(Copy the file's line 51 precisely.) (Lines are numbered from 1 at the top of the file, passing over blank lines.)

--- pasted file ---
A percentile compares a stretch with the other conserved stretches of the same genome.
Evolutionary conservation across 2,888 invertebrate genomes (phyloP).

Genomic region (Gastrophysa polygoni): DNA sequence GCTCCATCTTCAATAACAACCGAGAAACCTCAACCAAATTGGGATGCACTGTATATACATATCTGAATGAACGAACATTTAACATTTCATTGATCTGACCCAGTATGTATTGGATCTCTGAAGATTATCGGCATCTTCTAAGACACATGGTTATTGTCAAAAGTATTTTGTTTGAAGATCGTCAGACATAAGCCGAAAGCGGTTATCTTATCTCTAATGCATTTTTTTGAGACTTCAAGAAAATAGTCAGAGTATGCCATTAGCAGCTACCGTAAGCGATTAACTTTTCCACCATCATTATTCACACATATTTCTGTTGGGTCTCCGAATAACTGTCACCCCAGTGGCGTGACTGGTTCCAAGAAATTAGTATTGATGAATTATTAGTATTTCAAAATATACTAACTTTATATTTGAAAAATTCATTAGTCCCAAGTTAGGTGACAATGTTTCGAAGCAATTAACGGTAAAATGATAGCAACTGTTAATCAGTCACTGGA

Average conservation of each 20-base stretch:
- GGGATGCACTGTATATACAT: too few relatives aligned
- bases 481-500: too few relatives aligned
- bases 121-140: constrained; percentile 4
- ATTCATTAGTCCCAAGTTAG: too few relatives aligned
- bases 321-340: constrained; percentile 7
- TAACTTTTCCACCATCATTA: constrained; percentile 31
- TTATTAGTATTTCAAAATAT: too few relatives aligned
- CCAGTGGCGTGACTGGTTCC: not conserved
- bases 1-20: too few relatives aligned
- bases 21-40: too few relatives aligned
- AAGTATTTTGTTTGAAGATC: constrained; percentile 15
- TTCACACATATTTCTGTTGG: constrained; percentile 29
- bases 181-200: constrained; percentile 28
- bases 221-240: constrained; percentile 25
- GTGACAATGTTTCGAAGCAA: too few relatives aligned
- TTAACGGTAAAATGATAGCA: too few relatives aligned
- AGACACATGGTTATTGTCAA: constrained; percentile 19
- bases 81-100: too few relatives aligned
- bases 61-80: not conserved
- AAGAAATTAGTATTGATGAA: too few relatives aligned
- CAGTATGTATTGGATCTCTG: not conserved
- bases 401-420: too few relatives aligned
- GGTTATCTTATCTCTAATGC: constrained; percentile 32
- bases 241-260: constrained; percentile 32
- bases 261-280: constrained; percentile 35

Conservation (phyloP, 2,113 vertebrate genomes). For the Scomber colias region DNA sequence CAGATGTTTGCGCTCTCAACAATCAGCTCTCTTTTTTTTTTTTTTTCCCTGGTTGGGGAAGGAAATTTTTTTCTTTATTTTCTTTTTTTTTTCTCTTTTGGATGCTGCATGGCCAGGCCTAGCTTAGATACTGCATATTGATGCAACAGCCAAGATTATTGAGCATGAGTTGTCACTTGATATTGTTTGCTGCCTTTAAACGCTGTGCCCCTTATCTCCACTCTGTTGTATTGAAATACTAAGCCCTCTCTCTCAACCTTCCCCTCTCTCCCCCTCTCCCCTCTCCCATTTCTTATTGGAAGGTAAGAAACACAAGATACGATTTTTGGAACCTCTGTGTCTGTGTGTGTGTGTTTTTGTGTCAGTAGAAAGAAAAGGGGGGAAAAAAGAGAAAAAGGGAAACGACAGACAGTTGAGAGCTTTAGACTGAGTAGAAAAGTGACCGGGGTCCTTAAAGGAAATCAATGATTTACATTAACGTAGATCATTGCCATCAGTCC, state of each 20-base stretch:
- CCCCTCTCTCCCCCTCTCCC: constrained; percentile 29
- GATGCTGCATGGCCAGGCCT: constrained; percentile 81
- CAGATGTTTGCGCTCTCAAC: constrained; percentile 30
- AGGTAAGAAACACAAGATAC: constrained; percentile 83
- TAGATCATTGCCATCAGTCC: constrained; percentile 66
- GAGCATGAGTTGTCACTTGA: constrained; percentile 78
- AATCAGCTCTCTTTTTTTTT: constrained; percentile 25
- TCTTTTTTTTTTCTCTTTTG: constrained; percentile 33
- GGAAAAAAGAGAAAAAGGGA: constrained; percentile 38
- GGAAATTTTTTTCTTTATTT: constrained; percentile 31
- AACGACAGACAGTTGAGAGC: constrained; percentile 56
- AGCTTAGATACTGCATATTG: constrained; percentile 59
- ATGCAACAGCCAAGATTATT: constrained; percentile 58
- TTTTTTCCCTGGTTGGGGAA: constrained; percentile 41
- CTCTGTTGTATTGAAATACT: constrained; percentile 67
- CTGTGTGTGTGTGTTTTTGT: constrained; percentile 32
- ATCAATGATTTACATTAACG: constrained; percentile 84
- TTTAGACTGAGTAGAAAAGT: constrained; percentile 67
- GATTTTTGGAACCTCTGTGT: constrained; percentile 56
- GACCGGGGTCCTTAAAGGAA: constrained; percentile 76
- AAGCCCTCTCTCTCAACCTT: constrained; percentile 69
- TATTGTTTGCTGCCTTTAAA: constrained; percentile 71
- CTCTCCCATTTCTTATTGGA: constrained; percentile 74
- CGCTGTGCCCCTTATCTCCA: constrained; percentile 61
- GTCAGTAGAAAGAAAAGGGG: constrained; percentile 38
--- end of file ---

- AAGCCCTCTCTCTCAACCTT: constrained; percentile 69